Allergy and intolerance: guidance for businesses

This guidance helps food businesses provide information to customers who need to avoid certain ingredients because of a food allergy or intolerance. It includes allergen information rules (EU FIC), general advice and information on food allergy and intolerance, and specific voluntary best practice guidance on cross-contamination controls for pre-packed foods and loose foods.

Delivering food you can trust

Food businesses tell us how allergen information laws help them provide food that is safe, with the added bonus that it’s also good for business.

Food allergen labelling guidance

From 13 December 2014, the EU Food Information for Consumers Regulation No. 1169/2011 requires food businesses to provide allergy information on food sold unpackaged, in for example catering outlets, deli counters, bakeries and sandwich bars.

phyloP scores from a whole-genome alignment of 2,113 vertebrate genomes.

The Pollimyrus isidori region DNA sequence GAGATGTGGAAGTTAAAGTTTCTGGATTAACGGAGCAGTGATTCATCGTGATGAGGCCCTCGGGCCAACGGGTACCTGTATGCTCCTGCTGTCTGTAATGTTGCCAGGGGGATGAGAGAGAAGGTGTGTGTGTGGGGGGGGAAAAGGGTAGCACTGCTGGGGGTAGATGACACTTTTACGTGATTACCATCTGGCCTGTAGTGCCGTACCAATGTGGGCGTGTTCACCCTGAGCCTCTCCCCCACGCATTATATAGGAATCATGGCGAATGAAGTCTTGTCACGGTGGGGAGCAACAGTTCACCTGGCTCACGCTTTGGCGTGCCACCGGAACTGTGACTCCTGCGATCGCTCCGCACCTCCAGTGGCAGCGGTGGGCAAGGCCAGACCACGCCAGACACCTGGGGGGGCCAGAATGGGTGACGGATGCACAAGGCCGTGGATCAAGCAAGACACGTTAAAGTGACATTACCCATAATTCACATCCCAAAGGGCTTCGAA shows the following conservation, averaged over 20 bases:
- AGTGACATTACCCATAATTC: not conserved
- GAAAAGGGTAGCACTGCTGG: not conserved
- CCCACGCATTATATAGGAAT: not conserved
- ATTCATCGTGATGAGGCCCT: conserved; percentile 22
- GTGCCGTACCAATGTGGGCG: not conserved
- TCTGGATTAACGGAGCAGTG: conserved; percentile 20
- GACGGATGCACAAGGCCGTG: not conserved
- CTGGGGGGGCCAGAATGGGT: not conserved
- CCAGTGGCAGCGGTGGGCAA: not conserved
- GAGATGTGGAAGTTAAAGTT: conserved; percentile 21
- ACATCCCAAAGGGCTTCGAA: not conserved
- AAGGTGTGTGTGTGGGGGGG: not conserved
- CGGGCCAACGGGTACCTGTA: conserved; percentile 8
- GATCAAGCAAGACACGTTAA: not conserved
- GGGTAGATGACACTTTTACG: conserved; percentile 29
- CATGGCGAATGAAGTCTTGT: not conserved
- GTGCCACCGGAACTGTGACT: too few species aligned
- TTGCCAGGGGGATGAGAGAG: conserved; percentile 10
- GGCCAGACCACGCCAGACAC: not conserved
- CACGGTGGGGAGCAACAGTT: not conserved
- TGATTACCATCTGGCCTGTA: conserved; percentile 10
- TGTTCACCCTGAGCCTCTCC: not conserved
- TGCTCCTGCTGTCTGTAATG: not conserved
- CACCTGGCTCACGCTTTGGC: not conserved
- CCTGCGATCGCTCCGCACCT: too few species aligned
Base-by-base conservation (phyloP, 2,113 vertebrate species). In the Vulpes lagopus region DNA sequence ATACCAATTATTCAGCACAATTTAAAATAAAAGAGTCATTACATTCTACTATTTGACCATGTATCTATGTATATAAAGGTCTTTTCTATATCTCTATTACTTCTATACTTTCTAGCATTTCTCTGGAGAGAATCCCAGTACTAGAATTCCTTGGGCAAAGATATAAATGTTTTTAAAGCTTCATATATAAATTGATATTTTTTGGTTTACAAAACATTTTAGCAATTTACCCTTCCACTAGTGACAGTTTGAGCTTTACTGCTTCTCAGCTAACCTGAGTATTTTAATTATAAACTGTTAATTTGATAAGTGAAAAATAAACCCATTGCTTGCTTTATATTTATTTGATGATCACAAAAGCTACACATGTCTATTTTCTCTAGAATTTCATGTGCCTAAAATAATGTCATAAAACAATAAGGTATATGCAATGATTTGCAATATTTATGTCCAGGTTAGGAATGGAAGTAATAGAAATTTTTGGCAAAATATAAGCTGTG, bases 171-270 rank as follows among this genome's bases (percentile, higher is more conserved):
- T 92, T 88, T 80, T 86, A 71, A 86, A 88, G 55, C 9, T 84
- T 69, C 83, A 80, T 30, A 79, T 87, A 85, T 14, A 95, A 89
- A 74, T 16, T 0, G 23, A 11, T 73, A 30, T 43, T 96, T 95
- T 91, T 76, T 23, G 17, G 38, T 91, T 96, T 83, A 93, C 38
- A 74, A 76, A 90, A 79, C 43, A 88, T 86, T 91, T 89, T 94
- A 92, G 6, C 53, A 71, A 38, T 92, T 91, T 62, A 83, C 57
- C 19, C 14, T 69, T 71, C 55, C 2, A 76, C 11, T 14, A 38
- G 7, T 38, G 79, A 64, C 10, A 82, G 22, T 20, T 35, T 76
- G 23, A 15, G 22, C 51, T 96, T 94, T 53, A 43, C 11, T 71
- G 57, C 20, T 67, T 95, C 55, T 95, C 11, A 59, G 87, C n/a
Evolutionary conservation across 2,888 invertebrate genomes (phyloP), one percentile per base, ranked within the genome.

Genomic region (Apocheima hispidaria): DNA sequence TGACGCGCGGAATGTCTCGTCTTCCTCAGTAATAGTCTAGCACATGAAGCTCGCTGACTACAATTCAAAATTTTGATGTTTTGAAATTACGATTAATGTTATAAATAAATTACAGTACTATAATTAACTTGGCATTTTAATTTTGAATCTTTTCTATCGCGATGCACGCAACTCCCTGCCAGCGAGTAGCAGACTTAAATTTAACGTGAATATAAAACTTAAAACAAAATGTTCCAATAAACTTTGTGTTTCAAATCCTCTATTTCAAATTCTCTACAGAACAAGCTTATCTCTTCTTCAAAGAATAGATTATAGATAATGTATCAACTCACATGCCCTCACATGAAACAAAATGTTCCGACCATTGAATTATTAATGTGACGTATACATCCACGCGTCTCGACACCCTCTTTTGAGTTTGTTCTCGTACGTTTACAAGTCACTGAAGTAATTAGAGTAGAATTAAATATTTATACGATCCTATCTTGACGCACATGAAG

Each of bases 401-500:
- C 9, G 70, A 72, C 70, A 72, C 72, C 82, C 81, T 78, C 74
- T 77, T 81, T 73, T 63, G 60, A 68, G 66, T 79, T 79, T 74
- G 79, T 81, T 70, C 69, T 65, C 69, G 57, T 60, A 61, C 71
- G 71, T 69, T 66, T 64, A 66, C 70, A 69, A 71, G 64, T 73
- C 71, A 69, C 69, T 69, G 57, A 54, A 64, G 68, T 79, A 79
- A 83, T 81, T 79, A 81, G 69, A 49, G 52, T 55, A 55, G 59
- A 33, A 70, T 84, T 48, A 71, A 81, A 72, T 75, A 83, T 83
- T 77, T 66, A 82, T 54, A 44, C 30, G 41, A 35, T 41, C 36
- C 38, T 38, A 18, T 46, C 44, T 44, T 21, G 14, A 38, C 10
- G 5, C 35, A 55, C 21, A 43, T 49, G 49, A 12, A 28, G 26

Food allergy training online

An interactive food allergy training module can be found at

It highlights steps that should be followed to make sure good practice is used in the manufacture and production of food. It also offers practical advice to local authority food law enforcement officers (both food hygiene and food standards) and anyone wanting to learn more about food allergy, such as managers and staff in the manufacturing and catering industries.

Resources for allergen information

There are a number of useful downloadable resources and documents which can be accessed via the link below. You can also see other resources that provide advice on food allergy, including Safer Food, Better Business (SFBB) and a number of commercial guidance notes.

Resources for allergen information

Guidance and materials to assist local authorities and food businesses in promoting, implementing and complying with the EU Food Information for Consumers Regulation, launched on 13 December 2014.

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Labelling of 'gluten free' foods

Around 1% of people in the UK have coeliac disease (a condition caused by intolerance to gluten). This is a lifelong autoimmune disease which is caused by the immune system reacting to gluten. This makes labelling claims about gluten in foods an important issue.